The Potomac Institute for Policy Studies is pleased to announce that Mr. Abe Karem, founder of Karem Aircraft and a pioneer in the field of aeronautics, has been named a recipient of a 2012 Navigator Award. Mr. Karem and fellow awardees will be honored at a banquet at the Willard InterContinental Hotel on Thursday, June 21. This will be the 11th Navigator Awards event.
Regarding the selection of Mr. Karem for a Navigator Award, former Director of Central Intelligence James Woolsey said, “Abe Karem is an extraordinarily inventive man and one of the most remarkable aeronautical engineers of the 20th century. His successes most famously include the Predator and its predecessor UAVs, Amber, and Gnat 750. He is a pioneer in his field and he is most deserving of this prestigious award.”
Mr. Karem has devoted his career to innovative aircraft design and development, including long endurance UAVs and the development of the first helicopter to successfully use a variable speed rotor system. Over more than fifty years in aeronautics, Mr. Karem has repeatedly promoted revolutionary visions for innovation and demonstrated the technical acuity, perseverance, and leadership to realize these dreams.
Mr. Karem’s experience as an aircraft and system designer began with fixed-wing aeronautics in Israel, where he led major modifications to the Super Mystere and led the Kfir fighter design group. An indomitable entrepreneur, Mr. Karem left Israel to found his own company, Leading Systems, Inc. in California. Starting in his own garage, he developed the Albatross UAV family. After winning a DARPA contract based on the phenomenal record of the Albatross, Mr. Karem developed the Amber UAV system. The Amber was a remarkably advanced all-digital, high-reliability UAV system. At a time when UAV endurance rarely exceeded 6 hours, the Amber achieved an impressive 38-hour endurance.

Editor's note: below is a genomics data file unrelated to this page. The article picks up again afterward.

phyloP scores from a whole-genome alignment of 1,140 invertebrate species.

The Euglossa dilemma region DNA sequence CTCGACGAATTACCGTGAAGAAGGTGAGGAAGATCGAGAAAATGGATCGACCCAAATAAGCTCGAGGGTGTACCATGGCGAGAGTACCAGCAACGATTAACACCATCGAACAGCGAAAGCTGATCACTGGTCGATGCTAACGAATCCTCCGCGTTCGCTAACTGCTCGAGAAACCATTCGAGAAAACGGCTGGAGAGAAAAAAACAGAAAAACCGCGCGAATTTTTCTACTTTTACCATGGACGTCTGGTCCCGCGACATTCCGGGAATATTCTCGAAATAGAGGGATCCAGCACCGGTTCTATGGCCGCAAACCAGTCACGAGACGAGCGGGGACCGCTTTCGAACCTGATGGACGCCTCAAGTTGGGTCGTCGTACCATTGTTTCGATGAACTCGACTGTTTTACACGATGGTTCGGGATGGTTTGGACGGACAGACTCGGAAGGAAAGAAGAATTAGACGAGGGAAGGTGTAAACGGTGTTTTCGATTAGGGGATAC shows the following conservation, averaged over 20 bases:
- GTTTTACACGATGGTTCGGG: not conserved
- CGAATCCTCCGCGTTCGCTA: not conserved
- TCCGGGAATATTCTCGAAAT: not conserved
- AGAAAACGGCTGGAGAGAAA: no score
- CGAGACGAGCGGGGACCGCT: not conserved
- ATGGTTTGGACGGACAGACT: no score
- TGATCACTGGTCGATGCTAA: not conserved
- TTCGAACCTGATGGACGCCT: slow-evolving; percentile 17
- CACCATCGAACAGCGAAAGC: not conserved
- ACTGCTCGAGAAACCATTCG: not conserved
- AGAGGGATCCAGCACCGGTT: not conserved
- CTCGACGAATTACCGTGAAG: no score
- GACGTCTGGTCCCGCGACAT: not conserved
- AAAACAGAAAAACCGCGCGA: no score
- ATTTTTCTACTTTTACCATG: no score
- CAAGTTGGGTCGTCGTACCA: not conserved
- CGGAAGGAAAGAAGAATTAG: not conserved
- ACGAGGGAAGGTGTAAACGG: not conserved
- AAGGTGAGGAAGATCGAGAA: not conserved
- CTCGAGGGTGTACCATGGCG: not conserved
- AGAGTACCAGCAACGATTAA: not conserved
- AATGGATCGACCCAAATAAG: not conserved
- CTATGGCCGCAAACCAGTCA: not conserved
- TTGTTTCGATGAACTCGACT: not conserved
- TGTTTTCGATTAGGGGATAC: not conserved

After the sale of Leading Systems, Inc., Mr. Karem became Chief Engineer of General Atomics Aeronautical Systems, and worked to develop the Gnat 750, the Prowler, and the Predator UAV systems. Later, he founded Frontier Systems and went on to design and develop the A160 Hummingbird, the first helicopter to successfully use a variable speed rotor system. He subsequently founded Karem Aircraft, Inc.
The Potomac Institute for Policy Studies' Navigator Awards are presented to members of Congress and to representatives of the executive branch, industry and academia in recognition of their distinguished contributions in the arena of science and technology. The Navigator Award is named as a tribute to those leaders in science and technology who act as pathfinders in the pursuit of knowledge. Recipients in 2010 were Arden L. Bement, Jr., PhD, former Director of the National Science Foundation; Jeffrey Wadsworth, PhD, President and CEO of the Battelle Memorial Foundation; Elon Musk, CEO/CTO of Space Exploration Technologies (SpaceX) and CEO and Product Architect of Tesla Motors; and Gerald Edelman, MD, PhD, Director of The Neurosciences Institute, President of Neurosciences Research Foundation, and a Nobel laureate (1972 Nobel Prize in Physiology or Medicine). Other past recipients include: Dr. Rita Colwell, Dr. Charles Herzfeld, VADM Paul Gaffney, Dr. Tony Tether, Dr. John Marburger, Dr. John Young, Senator Pat Roberts, Senator Joseph Lieberman, Senator Jeff Bingaman, Rep. Pete Hoekstra, Rep. Dana Rohrabacher, General Al Gray, In-Q-Tel CEO Mr. Gilman Louie, former Scientific American Editor-in-Chief Mr. John Rennie, and other distinguished thought leaders.